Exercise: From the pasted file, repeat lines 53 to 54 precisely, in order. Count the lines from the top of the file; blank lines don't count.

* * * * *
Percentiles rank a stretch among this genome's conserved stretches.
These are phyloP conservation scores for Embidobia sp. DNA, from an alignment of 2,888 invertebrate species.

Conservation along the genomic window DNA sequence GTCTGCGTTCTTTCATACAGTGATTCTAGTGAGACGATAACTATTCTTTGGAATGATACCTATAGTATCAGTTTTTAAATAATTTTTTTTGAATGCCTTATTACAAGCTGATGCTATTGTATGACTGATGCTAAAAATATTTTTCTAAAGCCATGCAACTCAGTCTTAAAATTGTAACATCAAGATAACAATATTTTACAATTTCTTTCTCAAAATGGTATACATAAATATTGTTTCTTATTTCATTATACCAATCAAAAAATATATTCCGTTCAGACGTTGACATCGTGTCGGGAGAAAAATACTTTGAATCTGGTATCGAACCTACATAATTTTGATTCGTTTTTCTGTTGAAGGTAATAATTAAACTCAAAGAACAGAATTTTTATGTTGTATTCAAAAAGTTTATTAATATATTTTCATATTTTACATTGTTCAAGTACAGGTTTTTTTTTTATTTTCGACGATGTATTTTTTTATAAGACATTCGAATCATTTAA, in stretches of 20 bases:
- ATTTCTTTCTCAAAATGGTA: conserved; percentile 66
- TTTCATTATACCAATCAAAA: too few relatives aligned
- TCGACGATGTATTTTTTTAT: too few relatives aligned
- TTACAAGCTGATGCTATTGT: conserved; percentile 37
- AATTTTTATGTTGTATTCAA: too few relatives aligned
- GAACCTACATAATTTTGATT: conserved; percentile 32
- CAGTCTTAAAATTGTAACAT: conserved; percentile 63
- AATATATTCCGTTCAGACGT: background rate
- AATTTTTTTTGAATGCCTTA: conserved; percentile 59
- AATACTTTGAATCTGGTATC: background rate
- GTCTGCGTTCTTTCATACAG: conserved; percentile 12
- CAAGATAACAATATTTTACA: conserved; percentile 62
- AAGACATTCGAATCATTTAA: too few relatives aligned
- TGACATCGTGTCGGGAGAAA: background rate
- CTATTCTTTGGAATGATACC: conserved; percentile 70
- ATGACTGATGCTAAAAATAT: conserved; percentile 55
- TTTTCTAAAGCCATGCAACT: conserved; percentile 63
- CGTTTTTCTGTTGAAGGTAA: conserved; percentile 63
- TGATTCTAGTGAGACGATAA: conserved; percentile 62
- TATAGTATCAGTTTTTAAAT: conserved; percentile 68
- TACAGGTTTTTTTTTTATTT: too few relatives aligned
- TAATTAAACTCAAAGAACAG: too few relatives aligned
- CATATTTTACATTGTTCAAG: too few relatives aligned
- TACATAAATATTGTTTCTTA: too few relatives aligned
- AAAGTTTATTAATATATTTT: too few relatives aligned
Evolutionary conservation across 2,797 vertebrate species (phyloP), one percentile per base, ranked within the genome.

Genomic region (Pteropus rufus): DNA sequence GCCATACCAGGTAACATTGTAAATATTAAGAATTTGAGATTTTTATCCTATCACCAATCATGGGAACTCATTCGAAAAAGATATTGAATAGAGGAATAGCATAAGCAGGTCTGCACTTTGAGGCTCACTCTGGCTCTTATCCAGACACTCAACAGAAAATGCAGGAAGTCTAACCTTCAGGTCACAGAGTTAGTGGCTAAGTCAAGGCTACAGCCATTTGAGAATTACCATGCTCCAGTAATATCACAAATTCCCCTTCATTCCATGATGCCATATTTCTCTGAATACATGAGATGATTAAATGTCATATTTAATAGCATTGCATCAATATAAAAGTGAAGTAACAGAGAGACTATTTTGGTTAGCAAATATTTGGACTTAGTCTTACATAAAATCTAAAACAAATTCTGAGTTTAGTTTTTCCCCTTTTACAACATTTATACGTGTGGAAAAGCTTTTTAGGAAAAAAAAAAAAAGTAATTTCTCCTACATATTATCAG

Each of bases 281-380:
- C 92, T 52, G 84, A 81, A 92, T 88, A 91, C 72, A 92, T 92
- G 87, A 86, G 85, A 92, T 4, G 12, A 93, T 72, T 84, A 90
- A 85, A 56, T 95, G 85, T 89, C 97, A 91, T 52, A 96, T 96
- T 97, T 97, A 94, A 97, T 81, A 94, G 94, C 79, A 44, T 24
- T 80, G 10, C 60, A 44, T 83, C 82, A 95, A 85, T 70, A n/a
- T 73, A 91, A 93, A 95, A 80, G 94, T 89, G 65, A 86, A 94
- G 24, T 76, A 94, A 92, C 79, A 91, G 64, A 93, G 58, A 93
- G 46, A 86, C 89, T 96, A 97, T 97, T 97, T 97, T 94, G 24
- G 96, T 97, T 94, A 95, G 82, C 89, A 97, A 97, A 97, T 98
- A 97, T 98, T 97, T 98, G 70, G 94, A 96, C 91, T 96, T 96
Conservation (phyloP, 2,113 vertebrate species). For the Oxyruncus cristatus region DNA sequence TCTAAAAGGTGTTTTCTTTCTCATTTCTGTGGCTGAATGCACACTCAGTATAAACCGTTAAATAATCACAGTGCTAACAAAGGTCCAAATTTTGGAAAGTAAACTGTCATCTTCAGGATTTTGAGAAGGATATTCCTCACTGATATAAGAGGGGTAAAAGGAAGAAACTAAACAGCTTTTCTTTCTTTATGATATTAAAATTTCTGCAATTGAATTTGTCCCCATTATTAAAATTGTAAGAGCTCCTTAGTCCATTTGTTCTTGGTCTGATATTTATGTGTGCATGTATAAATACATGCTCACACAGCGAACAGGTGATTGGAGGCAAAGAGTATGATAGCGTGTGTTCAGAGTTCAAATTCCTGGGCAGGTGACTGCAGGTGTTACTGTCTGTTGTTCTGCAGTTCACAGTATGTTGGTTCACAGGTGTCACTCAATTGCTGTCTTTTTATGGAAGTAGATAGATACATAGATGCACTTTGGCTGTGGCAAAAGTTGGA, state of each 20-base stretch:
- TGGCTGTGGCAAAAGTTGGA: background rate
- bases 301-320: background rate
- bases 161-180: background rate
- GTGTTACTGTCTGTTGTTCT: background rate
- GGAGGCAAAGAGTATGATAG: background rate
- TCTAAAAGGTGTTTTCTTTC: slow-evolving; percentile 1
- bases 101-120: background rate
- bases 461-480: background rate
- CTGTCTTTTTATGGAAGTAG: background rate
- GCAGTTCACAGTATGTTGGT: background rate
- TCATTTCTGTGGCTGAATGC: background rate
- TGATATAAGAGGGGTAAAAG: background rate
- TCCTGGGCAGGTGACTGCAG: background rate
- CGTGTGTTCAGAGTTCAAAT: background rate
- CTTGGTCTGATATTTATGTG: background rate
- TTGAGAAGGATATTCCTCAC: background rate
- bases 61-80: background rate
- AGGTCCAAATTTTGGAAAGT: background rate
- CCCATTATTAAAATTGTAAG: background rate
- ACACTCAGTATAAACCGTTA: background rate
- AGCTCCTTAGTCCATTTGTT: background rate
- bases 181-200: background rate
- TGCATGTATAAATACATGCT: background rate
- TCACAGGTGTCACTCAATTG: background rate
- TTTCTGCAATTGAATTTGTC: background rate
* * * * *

- TCATTTCTGTGGCTGAATGC: background rate
- TGATATAAGAGGGGTAAAAG: background rate